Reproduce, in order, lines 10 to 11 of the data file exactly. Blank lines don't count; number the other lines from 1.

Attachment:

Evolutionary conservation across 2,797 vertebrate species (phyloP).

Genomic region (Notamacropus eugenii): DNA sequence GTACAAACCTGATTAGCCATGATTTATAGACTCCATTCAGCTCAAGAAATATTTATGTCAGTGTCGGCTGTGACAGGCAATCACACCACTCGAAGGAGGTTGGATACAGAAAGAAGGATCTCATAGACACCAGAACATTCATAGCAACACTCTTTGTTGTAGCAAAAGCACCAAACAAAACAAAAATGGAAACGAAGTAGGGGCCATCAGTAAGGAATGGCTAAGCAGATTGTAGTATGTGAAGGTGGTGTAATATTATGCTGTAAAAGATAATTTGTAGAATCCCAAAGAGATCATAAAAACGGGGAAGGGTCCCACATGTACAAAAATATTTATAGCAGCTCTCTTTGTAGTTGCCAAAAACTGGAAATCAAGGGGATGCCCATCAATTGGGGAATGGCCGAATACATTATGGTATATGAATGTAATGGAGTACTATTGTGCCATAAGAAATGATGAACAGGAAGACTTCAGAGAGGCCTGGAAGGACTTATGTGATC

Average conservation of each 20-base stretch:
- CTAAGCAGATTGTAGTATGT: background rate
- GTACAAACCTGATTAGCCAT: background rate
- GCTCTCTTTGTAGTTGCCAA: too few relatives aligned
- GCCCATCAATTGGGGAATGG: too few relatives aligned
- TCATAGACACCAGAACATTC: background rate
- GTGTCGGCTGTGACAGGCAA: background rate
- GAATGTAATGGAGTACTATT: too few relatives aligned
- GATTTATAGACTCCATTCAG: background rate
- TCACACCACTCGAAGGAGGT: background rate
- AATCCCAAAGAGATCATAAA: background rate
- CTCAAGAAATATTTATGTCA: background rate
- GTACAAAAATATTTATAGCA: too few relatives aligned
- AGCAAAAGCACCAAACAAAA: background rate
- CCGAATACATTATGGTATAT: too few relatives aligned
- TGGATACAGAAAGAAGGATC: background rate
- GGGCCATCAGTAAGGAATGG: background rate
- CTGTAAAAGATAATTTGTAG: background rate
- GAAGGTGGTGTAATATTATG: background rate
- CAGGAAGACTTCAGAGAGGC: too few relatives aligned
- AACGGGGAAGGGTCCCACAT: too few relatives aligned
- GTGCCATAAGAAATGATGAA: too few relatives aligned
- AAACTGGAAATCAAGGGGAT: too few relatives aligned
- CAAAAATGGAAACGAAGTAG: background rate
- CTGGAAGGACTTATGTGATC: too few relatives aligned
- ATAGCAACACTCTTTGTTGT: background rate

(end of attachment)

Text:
- GAATGTAATGGAGTACTATT: too few relatives aligned
- GATTTATAGACTCCATTCAG: background rate